Do not pass go, do not collect unemployment extension

Extension of unemployment benefits....DENIED

Late last night, the U.S. Senate “failed” to pass a bill extending unemployment benefits to people who are out-of-work.  They approved it 57-41, but as the Iowa Independent put it, “in the strange logic of Congress, that is enough to prevent the motion from moving forward for now.  The cloture vote has failed, likely meaning the dissolution of the jobs bill and the separate passage of its most important provisions.”

A better way of saying it is that the Senate fell 3 votes short of passing it. And now, 1 million unemployed Americans are going to lose the short-term financial help they need to keep a roof over their heads and food on the plate as they struggle to find work.

This is a clear cut reason why promises are always made to be broken, especially when it comes to Congress.  Sen. John Kerry (D) of Massachusetts came out with an initial response, of course pointing a partisan finger at Republicans.  He’s better off asking the 12 members of his party who broke rank to go against the “tax extenders” provision in the bill.  If not for those 12 Senators, it would have been more than enough votes to pass it.

And yet, Congress passed a financial overhaul bill that would “straighten” out Wall Street.

Well, that’s just fine and dandy.  Fixing Wall Street is a bigger priority than individuals who are laid-off, being told don’t apply for jobs (unless you’re employed), and are starting to be looked at in disdain because they’re so many of us pounding the pavement, trying to get back in the game.

Wall Street > unemployeds.

Partisanship aside, today may not be the next “Great Depression”, but it’s starting to feel like “The Great Unemployment Depression” for people who lost their jobs during this downturn in the economy.

On lighter news (sort of), Des Moines was ranked as the 8th most recession-proof city in the United States, according to CNN Money.

Like that is going to put a smile on several thousands faces in this town.

Friendly assist in helping unemployeds

Need tips to gain an advantage in the interview and your resume? Below are some tips to help out.

A good friend of mine, Suzanne Hull owns and operates her business, Contemporary Business Solutions, which assist organizations in create efficiencies by offering a variety of services on a virtual, as-needed basis.  She also has a blog called “Unemployed in Des Moines” that has become a popular site and meeting place for unemployed workers in the Des Moines area to go to for support and to refine their skills and job searches.

Suzanne Hull runs Contemporary Business Solutions and "Unemployed in Des Moines."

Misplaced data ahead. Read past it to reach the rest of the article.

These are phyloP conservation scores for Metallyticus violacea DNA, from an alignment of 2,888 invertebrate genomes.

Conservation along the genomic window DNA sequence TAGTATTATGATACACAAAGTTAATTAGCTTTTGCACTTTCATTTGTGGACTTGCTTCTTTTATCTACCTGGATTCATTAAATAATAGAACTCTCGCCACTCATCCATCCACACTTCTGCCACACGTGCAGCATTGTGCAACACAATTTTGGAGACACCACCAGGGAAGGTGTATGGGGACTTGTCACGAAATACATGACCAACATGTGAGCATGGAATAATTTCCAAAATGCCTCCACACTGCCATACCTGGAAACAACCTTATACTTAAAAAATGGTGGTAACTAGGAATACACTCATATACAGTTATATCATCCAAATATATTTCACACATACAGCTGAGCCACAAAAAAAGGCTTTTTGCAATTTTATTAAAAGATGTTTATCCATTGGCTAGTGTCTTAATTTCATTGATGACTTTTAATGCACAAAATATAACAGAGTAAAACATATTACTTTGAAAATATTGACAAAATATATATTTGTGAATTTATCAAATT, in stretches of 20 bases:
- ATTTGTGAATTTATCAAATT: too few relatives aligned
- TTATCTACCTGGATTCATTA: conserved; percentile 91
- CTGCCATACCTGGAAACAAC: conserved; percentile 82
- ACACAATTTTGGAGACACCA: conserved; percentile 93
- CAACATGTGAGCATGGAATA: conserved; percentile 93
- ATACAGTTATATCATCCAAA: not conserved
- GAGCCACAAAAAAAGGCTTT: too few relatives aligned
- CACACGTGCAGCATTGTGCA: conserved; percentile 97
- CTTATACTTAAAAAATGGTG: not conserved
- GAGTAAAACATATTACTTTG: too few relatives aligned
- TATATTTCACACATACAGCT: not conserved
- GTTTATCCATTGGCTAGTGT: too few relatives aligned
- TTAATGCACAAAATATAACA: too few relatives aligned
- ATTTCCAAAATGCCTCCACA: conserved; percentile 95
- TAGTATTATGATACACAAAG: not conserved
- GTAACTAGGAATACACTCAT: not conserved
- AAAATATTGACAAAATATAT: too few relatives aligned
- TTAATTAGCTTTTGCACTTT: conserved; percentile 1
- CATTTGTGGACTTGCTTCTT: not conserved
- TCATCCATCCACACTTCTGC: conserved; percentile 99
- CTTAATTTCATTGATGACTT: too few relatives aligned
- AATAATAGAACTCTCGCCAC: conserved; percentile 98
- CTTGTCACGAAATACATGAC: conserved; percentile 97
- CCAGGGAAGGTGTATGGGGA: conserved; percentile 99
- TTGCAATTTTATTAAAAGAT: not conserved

If you are a fan of hers, you may have noticed that “Unemployed” has been down for the past few days.  Apparently, her host site, for some unexplained reason, has knocked her website out for a loop.

As she works on getting that fixed, I’m going to give her a friendly assist today and post some interesting points and insights about how to get a “leg-up” on the career/job search.

-Liz Ryan is one of the leading workplace advisors in the U.S., ‘the voice of the new-millennium workplace.’ Liz works with employers, universities and Human Resources thought leaders on the changing nature of work and employment.  Her column, courtesy of Yahoo HotJobs, lists the 10 phrases or sentences that could sink your resume and your chance to get your foot through the door with hiring managers.

-Mark Riddix, who writes for Investopedia, offers 7 things you should say in an interview to get their interviewer’s attention and interest.

-And finally, Jim Rendon of SmartMoney.com, finds the skinny on what Human Resources will never say to anyone, but themselves, when it comes to hiring and handling things in the workplace.

Is it better to stay unemployed?

To take a temp job or not to take a temp job, that is the question.

The Christian Science Monitor published a story on Tuesday about the difficult choice for the unemployed to either find work or stay unemployed.  If someone decides to get a part-time job, then they will lose their unemployed benefits based on a recalculating system that is used.  The impression that the unemployed has is that they’re better off being unemployed than pick up part-time work.

An example of how states recalculate the amount of benefits you can receive is displayed here:

Connecticut’s formula for part-time workers is to take two-thirds of their gross salary (in her case $130 a week, which is $87) and subtract that amount from $39, which would be her weekly benefit based on the part-time job. This gives her a negative $48, or no benefit at all.

It has been said in numerous networking circles that if your unemployment benefits is about to expire, you can continue to call in and your benefits will be extended while you are finding full-time work.  So, should you call in your part-time earnings for fear of losing your unemployment benefit all together?

The thought of telling someone who is seeking work that it’s better not to get part-time work and sit at home is a blow to the psyche to those who want to get back on their feet.  Currently, the number of full-time jobs are at a premium, and yet a number of part-time jobs are popping up.  The part-time work may not help cover most things, but mentally, it gives people a self-esteem boost.  It puts them back on their feet and doing something.

You may have to think twice before taking that part-time gig at your nearby coffeehouse.

What do those who are unemployed and seeking work feel about this story?  Do you think it’s unfair that you could lose any or all of your unemployment if you take a 3-hour barista gig at Java Joe’s twice a week?

I’m sure that my friend, Suzanne Hull, who runs Unemployed in Des Moines, will offer her opinion and give some tips on how to deal with this situation if it happens to you.